Boston Dynamics bipedal robots complete parkour course

By Laura Berrill
Boston Dynamics showcase accompanied by behind-the-scenes explanation of robot development process

Boston Dynamics has published a pair of videos showcasing its Atlas robots completing a complex obstacle course that requires balancing on beams and vaults. The company's Atlas robotics program is a platform for its engineers to perform research and development on robotic sensory and perception systems. 

A sandbox environment for testing

In a sandbox environment - an isolated testing environment enabling users to run programmes or execute files without affecting the application or platform on which they run - Boston Dynamics tasked two of its Atlas robots with parkouring through various obstacles.

The routine entailed one of the two robots running up a series of banked plywood panels, broad jumping a gap, and running up and down a set of stairs. The second was programmed to leap onto a balance beam and follow the same steps as the first robot, but in reverse. Both robots completed the routine by performing synchronised backflips.

The parkour routine can be viewed on YouTube.

Adapting robotic behaviours

However, it was found that when implementing these behaviours, the Atlas robots crashed a lot, according to Boston Dynamics in a separate "inside the lab" video. The company added that when running the routine repeatedly, the robots are able to get the vault portion of the routine right about half of the time. On some of the runs, the robot loses its balance and falls backward after it jumps over the vault.    

Boston Dynamics said the routine itself was choreographed, but what made this routine different from previous iterations is that the robots had to adapt behaviours in their repertoire, based on what they saw.

"Atlas' moves are driven by perception now, and they weren't back then," Atlas team lead Scott Kuindersma explained in an accompanying blog post.

"For example, the previous floor routine and dance videos were about capturing our ability to create a variety of dynamic moves and chain them together into a routine that we could run over and over again. In that case, the robot's control system still has to make lots of critical adjustments on the fly to maintain balance and posture goals, but the robot was not sensing and reacting to its environment," he went on.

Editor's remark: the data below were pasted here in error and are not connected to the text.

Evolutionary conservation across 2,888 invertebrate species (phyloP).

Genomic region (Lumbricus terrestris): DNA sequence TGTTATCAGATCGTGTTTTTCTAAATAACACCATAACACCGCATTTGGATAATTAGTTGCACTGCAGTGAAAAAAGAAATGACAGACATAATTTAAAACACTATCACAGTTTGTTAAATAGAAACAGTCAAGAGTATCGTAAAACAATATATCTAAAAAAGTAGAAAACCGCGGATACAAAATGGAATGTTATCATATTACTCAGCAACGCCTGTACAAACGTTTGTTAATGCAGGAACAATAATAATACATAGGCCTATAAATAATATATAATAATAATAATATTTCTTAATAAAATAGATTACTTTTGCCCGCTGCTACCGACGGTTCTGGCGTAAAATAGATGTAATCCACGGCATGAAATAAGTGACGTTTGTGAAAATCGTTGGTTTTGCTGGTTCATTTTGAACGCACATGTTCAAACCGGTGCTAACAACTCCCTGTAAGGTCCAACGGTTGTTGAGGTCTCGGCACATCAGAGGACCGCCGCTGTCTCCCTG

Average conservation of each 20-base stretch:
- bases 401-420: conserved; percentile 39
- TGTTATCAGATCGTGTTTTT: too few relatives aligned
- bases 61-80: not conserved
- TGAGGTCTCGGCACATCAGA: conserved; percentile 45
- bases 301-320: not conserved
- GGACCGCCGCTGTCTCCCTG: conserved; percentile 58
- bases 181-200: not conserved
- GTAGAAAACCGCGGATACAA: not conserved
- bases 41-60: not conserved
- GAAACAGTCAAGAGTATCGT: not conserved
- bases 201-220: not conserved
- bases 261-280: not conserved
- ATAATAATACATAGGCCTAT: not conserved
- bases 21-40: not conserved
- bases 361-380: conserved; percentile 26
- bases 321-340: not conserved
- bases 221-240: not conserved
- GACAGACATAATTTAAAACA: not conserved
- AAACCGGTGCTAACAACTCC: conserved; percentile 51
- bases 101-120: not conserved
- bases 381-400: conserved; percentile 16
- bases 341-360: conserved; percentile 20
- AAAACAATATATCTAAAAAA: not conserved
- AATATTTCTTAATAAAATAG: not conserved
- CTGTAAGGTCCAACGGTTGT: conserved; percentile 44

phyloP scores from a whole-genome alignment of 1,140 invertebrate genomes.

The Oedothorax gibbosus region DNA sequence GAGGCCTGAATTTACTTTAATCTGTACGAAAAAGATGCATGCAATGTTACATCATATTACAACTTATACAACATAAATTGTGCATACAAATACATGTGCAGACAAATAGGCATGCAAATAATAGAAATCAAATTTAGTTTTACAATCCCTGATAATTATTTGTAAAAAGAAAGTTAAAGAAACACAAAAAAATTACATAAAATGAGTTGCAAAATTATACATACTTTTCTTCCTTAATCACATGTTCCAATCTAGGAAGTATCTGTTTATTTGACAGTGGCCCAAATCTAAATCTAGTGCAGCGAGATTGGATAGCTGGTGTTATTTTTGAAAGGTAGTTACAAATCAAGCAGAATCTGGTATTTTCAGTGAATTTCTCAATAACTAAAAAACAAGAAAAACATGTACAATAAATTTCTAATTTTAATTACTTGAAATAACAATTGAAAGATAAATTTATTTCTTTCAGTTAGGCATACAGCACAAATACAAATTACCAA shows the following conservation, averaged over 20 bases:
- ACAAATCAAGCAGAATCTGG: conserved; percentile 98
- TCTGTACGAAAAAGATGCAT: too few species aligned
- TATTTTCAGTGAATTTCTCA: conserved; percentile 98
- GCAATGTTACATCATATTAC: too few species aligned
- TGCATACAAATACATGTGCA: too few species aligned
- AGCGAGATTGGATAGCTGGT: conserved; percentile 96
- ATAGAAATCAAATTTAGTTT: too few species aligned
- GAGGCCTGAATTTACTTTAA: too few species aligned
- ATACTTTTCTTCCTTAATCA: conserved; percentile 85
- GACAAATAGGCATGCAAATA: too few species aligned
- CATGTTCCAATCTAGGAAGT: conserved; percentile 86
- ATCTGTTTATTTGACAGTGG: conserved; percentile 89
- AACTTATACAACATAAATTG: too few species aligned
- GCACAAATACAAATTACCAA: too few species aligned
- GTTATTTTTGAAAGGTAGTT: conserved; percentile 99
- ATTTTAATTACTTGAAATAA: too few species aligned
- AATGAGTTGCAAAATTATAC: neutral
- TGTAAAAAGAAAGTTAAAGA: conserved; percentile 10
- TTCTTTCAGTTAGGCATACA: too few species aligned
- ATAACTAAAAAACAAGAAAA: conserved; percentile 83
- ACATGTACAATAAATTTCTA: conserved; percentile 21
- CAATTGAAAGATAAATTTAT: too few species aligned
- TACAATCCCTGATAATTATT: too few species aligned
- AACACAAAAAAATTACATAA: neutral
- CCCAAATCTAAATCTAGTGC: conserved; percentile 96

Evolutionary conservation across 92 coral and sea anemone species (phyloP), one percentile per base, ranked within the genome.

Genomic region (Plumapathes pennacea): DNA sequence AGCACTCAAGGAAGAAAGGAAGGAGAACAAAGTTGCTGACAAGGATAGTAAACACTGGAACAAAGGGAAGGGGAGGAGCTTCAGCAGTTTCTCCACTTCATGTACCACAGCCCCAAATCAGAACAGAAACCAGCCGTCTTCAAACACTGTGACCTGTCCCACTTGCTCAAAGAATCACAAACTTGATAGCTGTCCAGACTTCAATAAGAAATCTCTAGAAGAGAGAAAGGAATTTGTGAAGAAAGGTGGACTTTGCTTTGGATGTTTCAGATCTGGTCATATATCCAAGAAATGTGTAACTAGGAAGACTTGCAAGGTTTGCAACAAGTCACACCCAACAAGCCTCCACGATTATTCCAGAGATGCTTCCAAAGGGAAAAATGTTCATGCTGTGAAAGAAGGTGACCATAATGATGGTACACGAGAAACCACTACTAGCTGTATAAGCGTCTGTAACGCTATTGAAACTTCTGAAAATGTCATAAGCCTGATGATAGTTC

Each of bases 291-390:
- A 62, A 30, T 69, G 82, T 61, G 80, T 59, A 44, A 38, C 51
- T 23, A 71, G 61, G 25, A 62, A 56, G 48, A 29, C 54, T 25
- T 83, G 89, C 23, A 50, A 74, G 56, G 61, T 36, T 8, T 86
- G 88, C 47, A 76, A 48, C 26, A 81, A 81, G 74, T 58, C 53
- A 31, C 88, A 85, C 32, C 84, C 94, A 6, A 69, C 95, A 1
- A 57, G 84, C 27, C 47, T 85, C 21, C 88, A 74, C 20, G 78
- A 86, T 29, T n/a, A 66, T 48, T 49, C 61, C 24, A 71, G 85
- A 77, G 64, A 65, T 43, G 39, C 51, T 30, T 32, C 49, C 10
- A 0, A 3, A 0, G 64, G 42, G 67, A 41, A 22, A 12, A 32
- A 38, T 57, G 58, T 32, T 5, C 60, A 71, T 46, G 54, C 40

According to Boston Dynamics, this meant engineers could create a smaller number of template behaviours and did not need to pre-program jumping motions for all possible platforms.

Previously, the Atlas robots were essentially blind when performing demonstrations and could only succeed when going through obstacles in unchanged environments.

While the two robots completed the course, Boston Dynamics engineers said the design still has room for improvement as one of the robots stuttered when pumping its arm in celebration after the routine.

And when performing the pumping movement, it also stumbled a bit, the company said.

Two months ago, the robotics company was acquired by Hyundai. The South Korean conglomerate acquired an 80% controlling interest in Boston Dynamics for $1.1 billion.



Featured Articles

Reducing the impact of ecommerce with AI and ML

As online shopping continues to grow in popularity, we explore how AI and ML can help reduce its impact on sustainability and the supply chain

Now is the time for intelligent products and services

A new report says artificial intelligence-powered intelligent products and services will create billions for global business, but companies need to act now

The eyes of a machine: automation with vision

As automation tech continuously improves to meet the changing needs of manufacturers, we look at the impact machine vision will have on the industry

New venture capital program seeds MIT commercial AI research

Data & Analytics

National Robotarium to help outline future AI technologies


AI still lacks imagination required to crack computer vision